This Week’s Hottest Releases: July 24 — July 30

This Week’s Hottest Releases: July 24 — July 30

Happy To Read Tuesday! Here we’re highlighting the 10 titles that our editors are most excited to add to their TBR shelves. For even more hot new releases, check out our Summer Previews for the best books coming out this season.

Murder on Brittany Shores

If you’re hankering for a great new murder mystery, then we’ve got you covered. This much-anticipated follow-up to Death in Brittany features a triple murder and Commissaire Georges Dupin. Dupin is enjoying taking in his beautiful surroundings by the sea in Brittany until three men are murdered. The crime shatters Dupin’s idealized vision of his new home, and sends him on a quest for answers that will reveal unexpected things about the community of Glénan. If you fancy a trip to Brittany, and also feel like elevating your blood pressure for a few hours, Murder on Brittany Shores is sure to deliver.

The Games: A Global History of the Olympics

If you are waiting with bated breath for the Rio de Janeiro Olympics to begin, then this book just might help you stay sane until the opening ceremony. David Goldblatt gives readers a thorough and exciting history of the Olympic Games, starting all the way back in ancient Greece. Readers will gain a nuanced understanding of the fascinating politics underlying every aspect of this long-running event, and see the complicated interplay between political power and athletics. The Games has been the recipient of much critical acclaim, and will likely be remembered as one of the best books about the Olympics to date.

We Come to Our Senses

Fans of short stories: This one is for you. We Come to Our Senses is the debut collection from Odie Lindsey, and its major theme is war. What does violence do to those who experience it directly? How does gender play into various individuals’ experiences during and after combat? What drives us to fight one another? These questions and more float through this collection of stories. Mostly set in the South, the tales in this volume are dark and, as Kirkus wrote: “wouldn’t displease Flannery O’Connor.” If that isn’t high praise, we don’t know what is.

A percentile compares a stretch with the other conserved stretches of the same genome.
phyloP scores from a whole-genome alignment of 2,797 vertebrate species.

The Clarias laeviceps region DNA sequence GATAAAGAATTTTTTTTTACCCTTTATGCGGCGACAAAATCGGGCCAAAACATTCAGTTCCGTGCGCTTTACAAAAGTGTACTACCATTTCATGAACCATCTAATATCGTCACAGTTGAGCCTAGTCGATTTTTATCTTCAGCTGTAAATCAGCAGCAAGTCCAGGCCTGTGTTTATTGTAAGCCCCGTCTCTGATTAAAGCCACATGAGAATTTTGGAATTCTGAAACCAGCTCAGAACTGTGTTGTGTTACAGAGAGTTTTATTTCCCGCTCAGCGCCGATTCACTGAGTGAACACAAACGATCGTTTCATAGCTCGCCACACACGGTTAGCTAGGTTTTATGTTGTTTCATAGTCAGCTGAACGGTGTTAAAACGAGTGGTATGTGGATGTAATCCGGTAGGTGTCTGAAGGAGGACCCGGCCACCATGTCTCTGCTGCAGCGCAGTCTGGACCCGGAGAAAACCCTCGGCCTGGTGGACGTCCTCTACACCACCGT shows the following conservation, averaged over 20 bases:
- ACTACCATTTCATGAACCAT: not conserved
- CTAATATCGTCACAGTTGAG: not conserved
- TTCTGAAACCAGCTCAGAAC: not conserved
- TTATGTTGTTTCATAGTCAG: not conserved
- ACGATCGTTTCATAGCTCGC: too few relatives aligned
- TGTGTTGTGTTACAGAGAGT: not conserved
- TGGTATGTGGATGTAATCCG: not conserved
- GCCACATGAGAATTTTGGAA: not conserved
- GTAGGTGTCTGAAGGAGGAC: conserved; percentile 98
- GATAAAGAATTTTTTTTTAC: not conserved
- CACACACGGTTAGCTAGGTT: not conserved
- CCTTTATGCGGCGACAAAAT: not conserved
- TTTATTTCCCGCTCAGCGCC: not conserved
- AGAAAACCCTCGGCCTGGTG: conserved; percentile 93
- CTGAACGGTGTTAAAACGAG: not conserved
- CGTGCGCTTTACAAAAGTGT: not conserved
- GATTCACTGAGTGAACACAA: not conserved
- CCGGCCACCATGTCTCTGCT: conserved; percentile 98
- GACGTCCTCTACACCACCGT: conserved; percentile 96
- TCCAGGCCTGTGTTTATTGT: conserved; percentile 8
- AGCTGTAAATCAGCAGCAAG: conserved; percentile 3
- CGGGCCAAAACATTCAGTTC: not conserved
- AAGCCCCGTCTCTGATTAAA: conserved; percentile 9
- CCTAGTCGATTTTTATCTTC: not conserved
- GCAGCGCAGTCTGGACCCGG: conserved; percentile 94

The Unseen World

It’s the 1980s in Boston, and even as a young teenager, Ada knows something is not quite right with her computer scientist father, David. Ada is startlingly intelligent, and spends a lot of time with David, who is responsible for homeschooling her. But David’s memory begins to go, and soon, he is unable to care for his daughter at all. As Ada grows and matures, she finds herself wondering about David’s life before she was born. It seems as though she may never get the answers to these questions, until she realizes that the software program he wrote, ELIXIR, may contain some hints after all.

Love and Ruin

If you don’t already know about The Atavist Magazine, then you are in for a real treat. This volume collects some of the best longform nonfiction writing to come out of the magazine in the five years since its founding. Love and Ruin contains ten works of nonfiction from the magazine from authors including Leslie Jamison and Cris Beam. Readers will travel underwater to meet a whale with a most unusual song, learn about the history of hippo farming, and so much more. If you consider yourself even a casual fan of narrative nonfiction, you won’t want to miss this collection. It’s sure to be very talked-about in the coming weeks and months.